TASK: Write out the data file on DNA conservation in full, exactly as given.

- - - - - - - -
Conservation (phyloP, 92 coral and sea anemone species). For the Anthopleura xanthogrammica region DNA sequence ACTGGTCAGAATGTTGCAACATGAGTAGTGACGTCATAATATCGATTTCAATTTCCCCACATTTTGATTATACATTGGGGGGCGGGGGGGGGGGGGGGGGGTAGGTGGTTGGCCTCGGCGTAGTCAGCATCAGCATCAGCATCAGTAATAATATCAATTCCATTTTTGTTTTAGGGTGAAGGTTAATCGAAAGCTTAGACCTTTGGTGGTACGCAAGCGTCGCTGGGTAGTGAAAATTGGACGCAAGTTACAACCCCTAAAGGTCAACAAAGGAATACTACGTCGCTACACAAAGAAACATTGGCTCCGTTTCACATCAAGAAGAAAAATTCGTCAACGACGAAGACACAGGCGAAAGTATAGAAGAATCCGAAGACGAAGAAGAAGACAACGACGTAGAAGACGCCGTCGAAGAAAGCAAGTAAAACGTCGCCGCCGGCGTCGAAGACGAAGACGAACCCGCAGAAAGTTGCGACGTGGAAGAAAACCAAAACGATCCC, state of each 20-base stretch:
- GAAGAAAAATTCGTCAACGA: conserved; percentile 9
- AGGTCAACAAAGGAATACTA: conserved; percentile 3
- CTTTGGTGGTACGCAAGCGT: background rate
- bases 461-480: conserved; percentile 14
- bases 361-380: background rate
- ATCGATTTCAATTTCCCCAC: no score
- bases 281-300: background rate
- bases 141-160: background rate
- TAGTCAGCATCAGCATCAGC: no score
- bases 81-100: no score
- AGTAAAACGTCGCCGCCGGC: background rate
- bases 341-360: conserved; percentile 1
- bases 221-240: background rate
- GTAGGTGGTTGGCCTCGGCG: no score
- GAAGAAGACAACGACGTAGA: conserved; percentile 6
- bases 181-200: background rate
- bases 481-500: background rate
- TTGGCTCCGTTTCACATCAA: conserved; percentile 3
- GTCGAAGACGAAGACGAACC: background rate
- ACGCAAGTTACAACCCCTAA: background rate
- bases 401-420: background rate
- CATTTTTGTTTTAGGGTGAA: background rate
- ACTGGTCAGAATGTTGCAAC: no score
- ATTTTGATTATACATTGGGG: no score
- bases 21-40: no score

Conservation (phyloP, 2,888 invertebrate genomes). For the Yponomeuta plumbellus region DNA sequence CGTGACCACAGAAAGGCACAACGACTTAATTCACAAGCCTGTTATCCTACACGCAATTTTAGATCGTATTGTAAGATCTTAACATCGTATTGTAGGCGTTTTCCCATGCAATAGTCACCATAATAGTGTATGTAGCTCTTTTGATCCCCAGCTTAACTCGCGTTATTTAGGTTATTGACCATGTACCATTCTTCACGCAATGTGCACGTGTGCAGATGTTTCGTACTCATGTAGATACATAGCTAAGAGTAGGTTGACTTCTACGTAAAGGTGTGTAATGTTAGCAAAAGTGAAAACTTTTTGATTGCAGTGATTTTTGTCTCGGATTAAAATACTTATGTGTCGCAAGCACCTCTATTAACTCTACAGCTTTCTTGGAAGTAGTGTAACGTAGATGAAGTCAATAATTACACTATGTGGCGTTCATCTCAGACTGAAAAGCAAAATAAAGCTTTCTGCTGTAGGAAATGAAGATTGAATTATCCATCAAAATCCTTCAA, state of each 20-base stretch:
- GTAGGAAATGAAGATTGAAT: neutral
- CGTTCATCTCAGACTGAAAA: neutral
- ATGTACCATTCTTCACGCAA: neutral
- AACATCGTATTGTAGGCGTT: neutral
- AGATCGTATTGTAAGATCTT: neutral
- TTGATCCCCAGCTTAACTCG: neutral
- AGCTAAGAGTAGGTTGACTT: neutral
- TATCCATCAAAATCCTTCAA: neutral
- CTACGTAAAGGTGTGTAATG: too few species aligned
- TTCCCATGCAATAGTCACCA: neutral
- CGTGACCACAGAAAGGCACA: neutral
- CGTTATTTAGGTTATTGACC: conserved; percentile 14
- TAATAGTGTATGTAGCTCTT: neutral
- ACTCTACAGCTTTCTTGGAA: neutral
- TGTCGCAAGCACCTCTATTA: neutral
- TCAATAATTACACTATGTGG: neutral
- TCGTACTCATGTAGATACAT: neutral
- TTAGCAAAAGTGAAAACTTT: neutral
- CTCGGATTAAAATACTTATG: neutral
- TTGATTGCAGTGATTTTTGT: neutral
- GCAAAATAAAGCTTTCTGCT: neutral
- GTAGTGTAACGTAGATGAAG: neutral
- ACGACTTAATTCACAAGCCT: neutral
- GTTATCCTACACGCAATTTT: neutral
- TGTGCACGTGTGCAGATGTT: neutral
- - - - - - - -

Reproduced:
Conservation (phyloP, 92 coral and sea anemone species). For the Anthopleura xanthogrammica region DNA sequence ACTGGTCAGAATGTTGCAACATGAGTAGTGACGTCATAATATCGATTTCAATTTCCCCACATTTTGATTATACATTGGGGGGCGGGGGGGGGGGGGGGGGGTAGGTGGTTGGCCTCGGCGTAGTCAGCATCAGCATCAGCATCAGTAATAATATCAATTCCATTTTTGTTTTAGGGTGAAGGTTAATCGAAAGCTTAGACCTTTGGTGGTACGCAAGCGTCGCTGGGTAGTGAAAATTGGACGCAAGTTACAACCCCTAAAGGTCAACAAAGGAATACTACGTCGCTACACAAAGAAACATTGGCTCCGTTTCACATCAAGAAGAAAAATTCGTCAACGACGAAGACACAGGCGAAAGTATAGAAGAATCCGAAGACGAAGAAGAAGACAACGACGTAGAAGACGCCGTCGAAGAAAGCAAGTAAAACGTCGCCGCCGGCGTCGAAGACGAAGACGAACCCGCAGAAAGTTGCGACGTGGAAGAAAACCAAAACGATCCC, state of each 20-base stretch:
- GAAGAAAAATTCGTCAACGA: conserved; percentile 9
- AGGTCAACAAAGGAATACTA: conserved; percentile 3
- CTTTGGTGGTACGCAAGCGT: background rate
- bases 461-480: conserved; percentile 14
- bases 361-380: background rate
- ATCGATTTCAATTTCCCCAC: no score
- bases 281-300: background rate
- bases 141-160: background rate
- TAGTCAGCATCAGCATCAGC: no score
- bases 81-100: no score
- AGTAAAACGTCGCCGCCGGC: background rate
- bases 341-360: conserved; percentile 1
- bases 221-240: background rate
- GTAGGTGGTTGGCCTCGGCG: no score
- GAAGAAGACAACGACGTAGA: conserved; percentile 6
- bases 181-200: background rate
- bases 481-500: background rate
- TTGGCTCCGTTTCACATCAA: conserved; percentile 3
- GTCGAAGACGAAGACGAACC: background rate
- ACGCAAGTTACAACCCCTAA: background rate
- bases 401-420: background rate
- CATTTTTGTTTTAGGGTGAA: background rate
- ACTGGTCAGAATGTTGCAAC: no score
- ATTTTGATTATACATTGGGG: no score
- bases 21-40: no score

Conservation (phyloP, 2,888 invertebrate genomes). For the Yponomeuta plumbellus region DNA sequence CGTGACCACAGAAAGGCACAACGACTTAATTCACAAGCCTGTTATCCTACACGCAATTTTAGATCGTATTGTAAGATCTTAACATCGTATTGTAGGCGTTTTCCCATGCAATAGTCACCATAATAGTGTATGTAGCTCTTTTGATCCCCAGCTTAACTCGCGTTATTTAGGTTATTGACCATGTACCATTCTTCACGCAATGTGCACGTGTGCAGATGTTTCGTACTCATGTAGATACATAGCTAAGAGTAGGTTGACTTCTACGTAAAGGTGTGTAATGTTAGCAAAAGTGAAAACTTTTTGATTGCAGTGATTTTTGTCTCGGATTAAAATACTTATGTGTCGCAAGCACCTCTATTAACTCTACAGCTTTCTTGGAAGTAGTGTAACGTAGATGAAGTCAATAATTACACTATGTGGCGTTCATCTCAGACTGAAAAGCAAAATAAAGCTTTCTGCTGTAGGAAATGAAGATTGAATTATCCATCAAAATCCTTCAA, state of each 20-base stretch:
- GTAGGAAATGAAGATTGAAT: neutral
- CGTTCATCTCAGACTGAAAA: neutral
- ATGTACCATTCTTCACGCAA: neutral
- AACATCGTATTGTAGGCGTT: neutral
- AGATCGTATTGTAAGATCTT: neutral
- TTGATCCCCAGCTTAACTCG: neutral
- AGCTAAGAGTAGGTTGACTT: neutral
- TATCCATCAAAATCCTTCAA: neutral
- CTACGTAAAGGTGTGTAATG: too few species aligned
- TTCCCATGCAATAGTCACCA: neutral
- CGTGACCACAGAAAGGCACA: neutral
- CGTTATTTAGGTTATTGACC: conserved; percentile 14
- TAATAGTGTATGTAGCTCTT: neutral
- ACTCTACAGCTTTCTTGGAA: neutral
- TGTCGCAAGCACCTCTATTA: neutral
- TCAATAATTACACTATGTGG: neutral
- TCGTACTCATGTAGATACAT: neutral
- TTAGCAAAAGTGAAAACTTT: neutral
- CTCGGATTAAAATACTTATG: neutral
- TTGATTGCAGTGATTTTTGT: neutral
- GCAAAATAAAGCTTTCTGCT: neutral
- GTAGTGTAACGTAGATGAAG: neutral
- ACGACTTAATTCACAAGCCT: neutral
- GTTATCCTACACGCAATTTT: neutral
- TGTGCACGTGTGCAGATGTT: neutral